Field Grey By Philip Kerr, Putnam, 434 pages, $33.50
How and when does a brilliant author end a great series? Conan Doyle killed off Sherlock Holmes and then had to resurrect him. Agatha Christie gave Hercule Poirot a final case and a quiet demise. Recently, Henning Mankell finished his marvellous Kurt Wallander run with one devastating sentence. That brings us to Field Grey, Philip Kerr's seventh novel starring Berlin cop Bernie Gunther. For the past three novels, all set in the postwar world, Bernie has been on the run, in hiding, scratching by. He's 58, a survivor of two world wars and countless conspiracies. In Field Grey, Kerr's darkest and most complex Gunther book, we find him alone, lonely and forced, in the most graphic way, to face his personal and political pasts.
The plot, even for Kerr, is extraordinarily complicated. It's now 1954, and Bernie, living in Havana and working for gangster Meyer Lansky, heads for a hideout in Haiti, accompanied by a gorgeous revolutionary who's wanted for murder. He's arrested at sea, taken to the U.S. naval base at Guantanamo, transferred to New York, taken back to Europe, and then passed from Russian to French and back to American covert operators.
The target is Erich Mielke,a German Communist Party stalwart who, after service in Spain and Russia, is about to take over the East German secret police, the dreaded Stasi. Bernie, for complicated reasons, has saved Mielke's life twice. The hunt for Mielke, and his continued imprisonment by the various secret services, require Gunther to relive the past 25 years of his life, from the beginnings of the Nazi era (evoked in Kerr's first Gunther novel, March Violets, the first of the so-called Berlin Noir Trilogy) down to the late 1950s and Berlin before the Wall.
In the process of taking us back through his meetings with Mielke, Bernie also fills in gaps left by previous novels. We know he jumped from Berlin policeman to working for Reinhard Heydrich, that he endured the Russian front and ended the war in a prison camp. Field Grey, the name of the day-to-day uniform of the SS, fills in all the blanks, with some graphic tales of the final days of the Reich as well as life in a Russian PoW camp. It's all dark and strong and full of details that will haunt readers into the night. We can feel Bernie's strength and intelligence leading him on once more. This may or may not be the final Gunther novel, but the end is definitely near. Kerr has tidied up the plotlines and set the course. Field Grey is the best of a brilliant and beautifully written series but don't read it first. Start at the beginning of the Berlin Noir trilogy and stay for the full course.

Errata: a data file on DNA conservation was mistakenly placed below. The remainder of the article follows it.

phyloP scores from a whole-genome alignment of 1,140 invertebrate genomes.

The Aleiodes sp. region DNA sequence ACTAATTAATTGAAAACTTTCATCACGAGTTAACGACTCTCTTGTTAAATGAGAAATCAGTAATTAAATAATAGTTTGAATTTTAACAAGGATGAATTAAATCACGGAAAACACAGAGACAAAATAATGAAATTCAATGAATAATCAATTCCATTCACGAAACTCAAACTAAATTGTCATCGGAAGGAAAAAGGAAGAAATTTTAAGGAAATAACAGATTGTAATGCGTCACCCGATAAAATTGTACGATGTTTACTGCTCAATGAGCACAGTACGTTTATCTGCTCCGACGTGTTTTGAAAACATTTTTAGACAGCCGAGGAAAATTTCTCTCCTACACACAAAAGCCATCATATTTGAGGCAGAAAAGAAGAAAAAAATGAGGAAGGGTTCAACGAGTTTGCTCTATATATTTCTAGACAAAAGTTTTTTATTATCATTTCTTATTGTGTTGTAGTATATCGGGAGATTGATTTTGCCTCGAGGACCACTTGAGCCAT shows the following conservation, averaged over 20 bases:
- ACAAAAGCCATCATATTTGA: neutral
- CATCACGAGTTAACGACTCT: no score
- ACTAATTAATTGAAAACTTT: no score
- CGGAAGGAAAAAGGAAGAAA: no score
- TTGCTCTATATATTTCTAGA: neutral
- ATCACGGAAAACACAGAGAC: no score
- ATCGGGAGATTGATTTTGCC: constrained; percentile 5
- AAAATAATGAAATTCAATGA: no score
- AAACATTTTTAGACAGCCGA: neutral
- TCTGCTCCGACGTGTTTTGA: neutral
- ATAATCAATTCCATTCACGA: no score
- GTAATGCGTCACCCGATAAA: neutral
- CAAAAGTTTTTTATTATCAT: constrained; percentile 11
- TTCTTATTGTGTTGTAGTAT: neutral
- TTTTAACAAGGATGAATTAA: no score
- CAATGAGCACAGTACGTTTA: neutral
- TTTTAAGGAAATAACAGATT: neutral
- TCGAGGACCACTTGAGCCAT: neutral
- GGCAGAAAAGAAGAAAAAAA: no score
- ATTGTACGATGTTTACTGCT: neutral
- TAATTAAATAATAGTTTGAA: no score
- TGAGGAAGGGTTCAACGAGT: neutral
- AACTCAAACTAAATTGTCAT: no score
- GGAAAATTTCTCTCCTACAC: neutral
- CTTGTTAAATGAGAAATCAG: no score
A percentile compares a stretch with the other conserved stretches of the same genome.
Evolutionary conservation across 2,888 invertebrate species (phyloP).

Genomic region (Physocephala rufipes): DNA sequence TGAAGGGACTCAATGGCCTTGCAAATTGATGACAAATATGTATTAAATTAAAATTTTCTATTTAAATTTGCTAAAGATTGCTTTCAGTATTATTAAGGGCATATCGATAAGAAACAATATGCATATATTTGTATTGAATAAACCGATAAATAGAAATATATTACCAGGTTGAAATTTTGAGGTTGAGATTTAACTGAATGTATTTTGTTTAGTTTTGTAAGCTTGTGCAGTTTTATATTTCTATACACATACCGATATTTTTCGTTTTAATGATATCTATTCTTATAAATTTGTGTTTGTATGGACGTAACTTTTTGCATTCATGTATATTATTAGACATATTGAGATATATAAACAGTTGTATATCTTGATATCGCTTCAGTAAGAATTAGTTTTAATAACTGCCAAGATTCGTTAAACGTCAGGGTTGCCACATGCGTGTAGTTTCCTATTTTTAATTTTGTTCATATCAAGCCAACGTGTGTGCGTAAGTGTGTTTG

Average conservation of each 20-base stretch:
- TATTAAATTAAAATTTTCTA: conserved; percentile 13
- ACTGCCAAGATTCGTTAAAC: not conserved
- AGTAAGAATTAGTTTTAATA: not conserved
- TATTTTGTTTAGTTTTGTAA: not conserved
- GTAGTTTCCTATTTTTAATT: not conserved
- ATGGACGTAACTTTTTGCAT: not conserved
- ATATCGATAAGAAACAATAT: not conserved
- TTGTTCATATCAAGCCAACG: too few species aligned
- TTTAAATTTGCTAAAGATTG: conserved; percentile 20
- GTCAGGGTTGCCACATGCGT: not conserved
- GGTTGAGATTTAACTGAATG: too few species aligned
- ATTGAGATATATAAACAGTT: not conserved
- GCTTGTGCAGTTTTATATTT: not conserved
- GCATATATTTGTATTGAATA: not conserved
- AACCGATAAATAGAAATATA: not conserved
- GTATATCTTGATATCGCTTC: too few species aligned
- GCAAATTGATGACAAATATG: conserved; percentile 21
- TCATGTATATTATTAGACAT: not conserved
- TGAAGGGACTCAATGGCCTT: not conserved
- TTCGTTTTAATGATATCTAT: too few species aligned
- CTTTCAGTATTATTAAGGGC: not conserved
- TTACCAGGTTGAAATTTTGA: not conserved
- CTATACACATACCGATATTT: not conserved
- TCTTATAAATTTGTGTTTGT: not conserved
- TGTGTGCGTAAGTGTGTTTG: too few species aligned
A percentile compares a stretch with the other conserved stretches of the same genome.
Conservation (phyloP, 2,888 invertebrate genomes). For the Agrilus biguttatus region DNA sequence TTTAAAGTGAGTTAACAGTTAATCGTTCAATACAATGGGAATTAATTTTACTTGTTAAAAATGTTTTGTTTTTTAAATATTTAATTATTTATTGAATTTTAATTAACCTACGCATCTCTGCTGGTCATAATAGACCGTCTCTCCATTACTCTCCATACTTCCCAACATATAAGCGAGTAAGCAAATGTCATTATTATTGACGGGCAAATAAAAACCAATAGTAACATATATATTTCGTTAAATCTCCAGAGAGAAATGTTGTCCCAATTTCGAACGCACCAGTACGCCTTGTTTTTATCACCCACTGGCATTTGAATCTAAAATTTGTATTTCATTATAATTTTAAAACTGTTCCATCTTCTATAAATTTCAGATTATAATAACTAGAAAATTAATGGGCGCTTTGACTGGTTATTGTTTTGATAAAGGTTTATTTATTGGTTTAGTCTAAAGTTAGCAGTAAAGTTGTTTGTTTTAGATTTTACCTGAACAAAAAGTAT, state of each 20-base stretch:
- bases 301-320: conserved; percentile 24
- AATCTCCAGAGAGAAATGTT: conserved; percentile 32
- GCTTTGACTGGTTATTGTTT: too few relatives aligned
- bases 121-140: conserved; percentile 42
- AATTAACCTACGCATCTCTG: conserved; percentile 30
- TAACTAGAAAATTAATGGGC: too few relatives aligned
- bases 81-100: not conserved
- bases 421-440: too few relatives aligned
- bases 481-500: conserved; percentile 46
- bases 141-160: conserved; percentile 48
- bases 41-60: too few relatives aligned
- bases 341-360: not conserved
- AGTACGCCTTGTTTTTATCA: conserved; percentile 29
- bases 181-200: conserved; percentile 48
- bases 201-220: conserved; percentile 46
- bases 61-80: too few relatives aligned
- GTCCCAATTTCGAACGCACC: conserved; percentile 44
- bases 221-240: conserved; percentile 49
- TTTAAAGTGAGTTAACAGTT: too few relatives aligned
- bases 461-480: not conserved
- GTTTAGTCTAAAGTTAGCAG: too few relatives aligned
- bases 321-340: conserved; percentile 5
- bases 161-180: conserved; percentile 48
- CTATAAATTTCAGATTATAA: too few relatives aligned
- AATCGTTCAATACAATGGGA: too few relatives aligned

Drawing Conclusions By Donna Leon, Atlantic Monthly, 272 pages, $26.95
Drawing Conclusions is Donna Leon's 20th novel set in Venice and featuring Commissario Guido Brunetti of the Venice Questura. Remarkably, for a long-running series, Leon's characters are more interesting now than they were 18 years ago. Even more remarkably, Leon's own skills, honed over so many books, have grown and matured, and that makes this most recent novel her best book so far.
As usual, we find Brunetti engaged in murder. Or, at least, a death. Costanza Altavilla was a widow, elderly, living alone. Her doctor says she died of a heart attack. It's all routine stuff, but something about it vexes Brunetti and he can't let it go. As he searches for clues in Signora Altavilla's blameless life, he's drawn further into the mystery of this very fascinating woman's secret. Why does she have women's lingerie in several different sizes in her guest room? What did she hear from the elderly men she regularly visited in a local home for the aged?
Leon's fans know to expect more than the usual puzzle plots, and her depictions of Venice provide a lot more than tourist tat. Brunetti's world is far from the gilded gondolas gliding along the Grand Canal, and it's pure pleasure to join him for a fine meal, a good coffee, an afternoon drink. Ultimately, we no longer care about plots or puzzles. Leon's characters are so delightful that we just want to spend time with them in one of the most beautiful cities on Earth.